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Editorial: Invest in quality school lunches

BY DI EDITORIAL BOARD | JULY 17, 2013 5:00 AM

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The American school lunch has long been an object of cultural disdain. For many people, the school lunch evokes the image of a hair-netted lunch lady ladling slop onto a plastic tray. The government is working hard to combat that image. In August 2012, new federal guidelines intended to make school lunches more nutritious went into effect.

A recent survey from the University of Iowa Public Policy Center and College of Public Health found that Iowa’s parents have mixed feelings about their kid’s school lunches and the government’s nutritional guidelines.

The survey found that more than half of Iowa’s parents believe that school meals are healthy, and more than half believe that healthy school lunches will improve their child’s health. But parents reported a number of complaints about school food, including small portions, off-site preparation, and generally poor food quality.

“Parents overwhelmingly agree that the school lunch should be composed of fresh, nutritious food,” the study notes, “yet do not believe this need is being met.”

The survey comes after the first completed school year under stricter federal guidelines for school lunches. Under the new rules, meals must be kept below 600 or 650 calories, and schools must offer fruits and vegetables every day. The full slate of lunch regulations is to be phased in fully by the 2014-15 school year.

These changes were adopted in part to reduce the incidence of childhood obesity, a widespread problem all over the country.  In 2010, according to the Centers for Disease Control and Prevention, one-third of Americans under the age of 18 were overweight or obese.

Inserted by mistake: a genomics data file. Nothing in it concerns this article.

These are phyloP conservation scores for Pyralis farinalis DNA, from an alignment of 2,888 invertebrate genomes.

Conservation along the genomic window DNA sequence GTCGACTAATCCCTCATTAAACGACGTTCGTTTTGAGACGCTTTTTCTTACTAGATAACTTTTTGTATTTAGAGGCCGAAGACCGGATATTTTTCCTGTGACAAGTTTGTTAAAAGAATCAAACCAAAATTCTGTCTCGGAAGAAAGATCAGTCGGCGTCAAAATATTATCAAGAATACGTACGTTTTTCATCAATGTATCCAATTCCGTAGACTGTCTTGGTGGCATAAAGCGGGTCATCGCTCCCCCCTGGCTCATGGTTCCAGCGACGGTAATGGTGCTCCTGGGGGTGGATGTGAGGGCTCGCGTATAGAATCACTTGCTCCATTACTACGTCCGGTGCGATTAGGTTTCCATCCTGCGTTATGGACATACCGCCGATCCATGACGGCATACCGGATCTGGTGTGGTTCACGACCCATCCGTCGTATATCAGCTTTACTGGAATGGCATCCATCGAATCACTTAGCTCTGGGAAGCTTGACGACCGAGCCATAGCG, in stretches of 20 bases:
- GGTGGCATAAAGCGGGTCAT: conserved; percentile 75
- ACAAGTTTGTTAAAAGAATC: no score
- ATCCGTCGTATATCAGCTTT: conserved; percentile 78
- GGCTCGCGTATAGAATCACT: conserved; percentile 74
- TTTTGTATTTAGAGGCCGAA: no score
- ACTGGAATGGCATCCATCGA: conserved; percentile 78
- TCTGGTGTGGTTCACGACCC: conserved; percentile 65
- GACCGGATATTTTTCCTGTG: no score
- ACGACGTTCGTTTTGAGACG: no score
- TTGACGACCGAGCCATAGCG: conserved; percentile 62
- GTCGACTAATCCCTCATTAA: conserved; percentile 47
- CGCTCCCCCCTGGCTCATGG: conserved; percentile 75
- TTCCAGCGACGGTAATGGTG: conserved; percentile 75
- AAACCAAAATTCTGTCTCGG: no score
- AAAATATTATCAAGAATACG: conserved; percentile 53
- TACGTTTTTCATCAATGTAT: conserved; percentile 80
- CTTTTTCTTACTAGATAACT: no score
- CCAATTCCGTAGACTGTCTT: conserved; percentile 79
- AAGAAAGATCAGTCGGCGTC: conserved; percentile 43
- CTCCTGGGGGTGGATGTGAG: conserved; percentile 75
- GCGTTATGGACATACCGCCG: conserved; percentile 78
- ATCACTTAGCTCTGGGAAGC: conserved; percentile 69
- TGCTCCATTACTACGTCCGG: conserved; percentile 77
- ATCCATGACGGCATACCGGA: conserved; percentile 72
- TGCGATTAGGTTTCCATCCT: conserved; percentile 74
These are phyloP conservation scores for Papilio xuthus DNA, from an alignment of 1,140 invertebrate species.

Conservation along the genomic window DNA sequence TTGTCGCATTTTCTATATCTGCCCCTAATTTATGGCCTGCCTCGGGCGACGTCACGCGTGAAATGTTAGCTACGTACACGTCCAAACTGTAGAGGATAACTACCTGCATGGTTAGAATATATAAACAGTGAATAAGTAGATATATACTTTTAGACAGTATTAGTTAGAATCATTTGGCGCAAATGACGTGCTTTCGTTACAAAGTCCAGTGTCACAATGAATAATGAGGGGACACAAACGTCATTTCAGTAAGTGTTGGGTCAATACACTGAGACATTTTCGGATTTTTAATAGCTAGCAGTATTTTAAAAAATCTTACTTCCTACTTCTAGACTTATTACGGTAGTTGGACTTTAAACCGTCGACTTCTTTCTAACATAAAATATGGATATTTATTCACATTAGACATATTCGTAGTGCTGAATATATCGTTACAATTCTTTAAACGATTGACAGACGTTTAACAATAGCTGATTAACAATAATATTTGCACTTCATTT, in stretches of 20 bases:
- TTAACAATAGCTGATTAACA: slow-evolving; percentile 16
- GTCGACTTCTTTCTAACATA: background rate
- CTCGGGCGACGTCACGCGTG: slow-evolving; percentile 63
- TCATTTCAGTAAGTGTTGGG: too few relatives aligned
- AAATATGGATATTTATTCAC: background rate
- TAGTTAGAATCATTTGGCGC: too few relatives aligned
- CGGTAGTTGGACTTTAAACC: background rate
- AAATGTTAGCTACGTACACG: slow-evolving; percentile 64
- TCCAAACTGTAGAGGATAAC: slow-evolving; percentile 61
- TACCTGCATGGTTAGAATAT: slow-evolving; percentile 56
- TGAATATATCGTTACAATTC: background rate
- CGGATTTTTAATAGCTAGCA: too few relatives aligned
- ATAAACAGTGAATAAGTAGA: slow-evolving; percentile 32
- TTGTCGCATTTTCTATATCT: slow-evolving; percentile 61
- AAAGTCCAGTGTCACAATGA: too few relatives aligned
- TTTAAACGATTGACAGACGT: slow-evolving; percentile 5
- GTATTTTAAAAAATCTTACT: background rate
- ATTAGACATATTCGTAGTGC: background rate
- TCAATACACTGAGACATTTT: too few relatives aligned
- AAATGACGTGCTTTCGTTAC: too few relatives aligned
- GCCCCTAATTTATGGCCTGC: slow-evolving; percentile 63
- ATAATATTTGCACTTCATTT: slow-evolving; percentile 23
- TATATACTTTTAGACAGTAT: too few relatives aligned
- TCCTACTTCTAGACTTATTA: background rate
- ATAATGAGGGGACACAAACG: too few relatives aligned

There is some evidence to suggest that more nutritious school lunches could help reduce childhood obesity.

A 2005 study from University of Chicago found that students who ate school lunches provided through the National School Lunch Program were 2 percentage points more likely to be obese. The study found that children who ate school lunch consumed about 40 to 120 more calories per day than children who brought their lunch from home.

But improving the nutritional value in school lunches shouldn’t be achieved at the expense of quality. If a nutritionally sound lunch is a lunch that children don’t want to eat, then the new regulations could have the counterproductive effect of driving students away from school lunches altogether. A meaningful change to the school-lunch program might require increased funding to insure higher quality food.

The budget of the National School Lunch Program, which effectively subsidizes school lunches at varying rates according to need, was about $11.1 billion in fiscal 2011.

With an increase in funding, school lunches could be made to include more of the high-quality foods parents seem to want.

And a boost in school lunch funding may not be a bad investment, if better nutrition leads to a decline in childhood obesity.

According to a 2009 study published in Obesity Journal, childhood obesity is related to significantly higher health-care costs. Annual health-care costs for obese children were about $320 higher than related costs for children at a normal weight. Nationwide, childhood obesity raised health-care costs by $14.1 billion, more than the entire budget of the school-lunch program.

The government should make a larger investment in school lunches to ensure that they are not only nutritious but also reasonably satisfying.


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